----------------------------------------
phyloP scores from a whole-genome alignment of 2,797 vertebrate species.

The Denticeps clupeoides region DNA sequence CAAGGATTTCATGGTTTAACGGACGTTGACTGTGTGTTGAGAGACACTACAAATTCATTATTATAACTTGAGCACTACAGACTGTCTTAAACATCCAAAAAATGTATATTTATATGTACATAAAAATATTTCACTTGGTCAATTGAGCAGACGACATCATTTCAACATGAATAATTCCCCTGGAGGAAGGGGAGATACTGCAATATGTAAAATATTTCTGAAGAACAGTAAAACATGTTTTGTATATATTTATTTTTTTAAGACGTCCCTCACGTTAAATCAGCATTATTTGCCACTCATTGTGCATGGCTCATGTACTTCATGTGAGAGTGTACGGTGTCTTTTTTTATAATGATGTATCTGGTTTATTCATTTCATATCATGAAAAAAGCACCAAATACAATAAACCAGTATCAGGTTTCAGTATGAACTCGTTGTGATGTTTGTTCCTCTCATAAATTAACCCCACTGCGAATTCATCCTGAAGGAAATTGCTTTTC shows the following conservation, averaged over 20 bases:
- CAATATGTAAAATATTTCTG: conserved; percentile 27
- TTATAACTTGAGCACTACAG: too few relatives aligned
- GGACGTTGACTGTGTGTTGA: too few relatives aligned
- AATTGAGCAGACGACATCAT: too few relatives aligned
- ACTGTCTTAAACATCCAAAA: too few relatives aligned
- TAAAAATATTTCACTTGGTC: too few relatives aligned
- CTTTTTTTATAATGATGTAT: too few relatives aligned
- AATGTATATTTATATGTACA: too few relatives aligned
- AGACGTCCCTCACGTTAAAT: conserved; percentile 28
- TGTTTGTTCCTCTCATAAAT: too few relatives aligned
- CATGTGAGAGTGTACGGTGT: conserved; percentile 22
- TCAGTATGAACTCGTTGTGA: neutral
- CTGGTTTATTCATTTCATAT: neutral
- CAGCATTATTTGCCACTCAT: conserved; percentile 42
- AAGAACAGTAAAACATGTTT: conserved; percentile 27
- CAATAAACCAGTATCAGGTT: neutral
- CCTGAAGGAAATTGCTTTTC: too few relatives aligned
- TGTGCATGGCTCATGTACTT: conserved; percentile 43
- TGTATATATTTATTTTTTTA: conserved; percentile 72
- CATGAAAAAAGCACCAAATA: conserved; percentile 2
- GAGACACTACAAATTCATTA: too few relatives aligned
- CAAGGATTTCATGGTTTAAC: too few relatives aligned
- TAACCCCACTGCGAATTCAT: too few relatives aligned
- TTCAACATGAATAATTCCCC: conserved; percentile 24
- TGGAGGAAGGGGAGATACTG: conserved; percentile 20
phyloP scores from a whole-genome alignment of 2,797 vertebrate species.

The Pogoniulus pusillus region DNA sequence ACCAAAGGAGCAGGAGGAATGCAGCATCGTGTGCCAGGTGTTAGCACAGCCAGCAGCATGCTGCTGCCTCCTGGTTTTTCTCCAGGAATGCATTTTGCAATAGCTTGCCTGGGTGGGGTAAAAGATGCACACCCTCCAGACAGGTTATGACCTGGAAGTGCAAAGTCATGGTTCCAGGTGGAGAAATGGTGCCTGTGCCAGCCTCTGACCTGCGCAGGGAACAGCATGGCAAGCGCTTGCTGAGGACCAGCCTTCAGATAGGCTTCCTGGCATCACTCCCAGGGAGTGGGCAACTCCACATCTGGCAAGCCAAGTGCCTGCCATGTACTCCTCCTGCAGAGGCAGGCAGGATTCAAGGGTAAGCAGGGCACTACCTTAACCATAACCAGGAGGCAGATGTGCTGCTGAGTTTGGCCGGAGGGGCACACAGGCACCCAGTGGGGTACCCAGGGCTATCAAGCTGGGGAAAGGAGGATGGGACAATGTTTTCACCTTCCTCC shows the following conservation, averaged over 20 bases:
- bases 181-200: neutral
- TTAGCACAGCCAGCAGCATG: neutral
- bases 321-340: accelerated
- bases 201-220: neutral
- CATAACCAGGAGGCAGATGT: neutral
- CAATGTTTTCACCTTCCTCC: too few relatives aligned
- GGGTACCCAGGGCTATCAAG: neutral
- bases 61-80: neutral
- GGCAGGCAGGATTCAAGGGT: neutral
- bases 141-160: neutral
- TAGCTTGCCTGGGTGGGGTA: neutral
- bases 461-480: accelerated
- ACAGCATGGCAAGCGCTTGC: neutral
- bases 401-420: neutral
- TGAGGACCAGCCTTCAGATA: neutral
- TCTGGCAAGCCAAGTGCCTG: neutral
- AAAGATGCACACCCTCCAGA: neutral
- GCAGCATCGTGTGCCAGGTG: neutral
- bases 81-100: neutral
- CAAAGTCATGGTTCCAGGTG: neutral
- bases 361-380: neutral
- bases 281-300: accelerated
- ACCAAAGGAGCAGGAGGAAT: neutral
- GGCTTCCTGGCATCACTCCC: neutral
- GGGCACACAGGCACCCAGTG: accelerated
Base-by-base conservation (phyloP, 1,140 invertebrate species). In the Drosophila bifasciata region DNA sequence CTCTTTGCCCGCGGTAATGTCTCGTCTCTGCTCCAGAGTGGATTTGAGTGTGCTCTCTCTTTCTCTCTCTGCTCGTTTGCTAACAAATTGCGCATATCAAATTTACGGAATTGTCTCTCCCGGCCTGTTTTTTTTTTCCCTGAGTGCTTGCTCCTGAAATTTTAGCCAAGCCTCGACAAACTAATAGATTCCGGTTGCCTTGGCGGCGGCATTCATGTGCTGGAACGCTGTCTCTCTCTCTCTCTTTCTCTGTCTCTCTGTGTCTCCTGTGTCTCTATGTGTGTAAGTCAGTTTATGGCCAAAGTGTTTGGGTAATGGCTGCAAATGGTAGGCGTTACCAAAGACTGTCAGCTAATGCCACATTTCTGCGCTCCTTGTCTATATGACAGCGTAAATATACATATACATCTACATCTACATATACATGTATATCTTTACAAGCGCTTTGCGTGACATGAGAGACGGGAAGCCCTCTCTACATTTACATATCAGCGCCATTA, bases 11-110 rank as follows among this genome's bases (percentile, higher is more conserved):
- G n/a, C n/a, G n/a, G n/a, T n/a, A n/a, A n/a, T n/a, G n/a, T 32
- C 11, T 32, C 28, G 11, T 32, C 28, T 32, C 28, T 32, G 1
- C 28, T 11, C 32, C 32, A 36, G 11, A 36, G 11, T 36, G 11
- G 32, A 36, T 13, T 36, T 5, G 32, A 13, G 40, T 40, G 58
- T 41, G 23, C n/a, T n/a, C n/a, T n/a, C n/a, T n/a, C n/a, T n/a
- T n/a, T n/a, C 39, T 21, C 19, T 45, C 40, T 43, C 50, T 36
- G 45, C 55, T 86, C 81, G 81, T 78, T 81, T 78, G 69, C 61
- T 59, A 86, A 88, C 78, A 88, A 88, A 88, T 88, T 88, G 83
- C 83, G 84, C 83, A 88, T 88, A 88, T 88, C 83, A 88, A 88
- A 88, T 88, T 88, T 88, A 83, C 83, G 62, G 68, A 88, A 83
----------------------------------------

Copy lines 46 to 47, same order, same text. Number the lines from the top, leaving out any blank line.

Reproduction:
- AAAGATGCACACCCTCCAGA: neutral
- GCAGCATCGTGTGCCAGGTG: neutral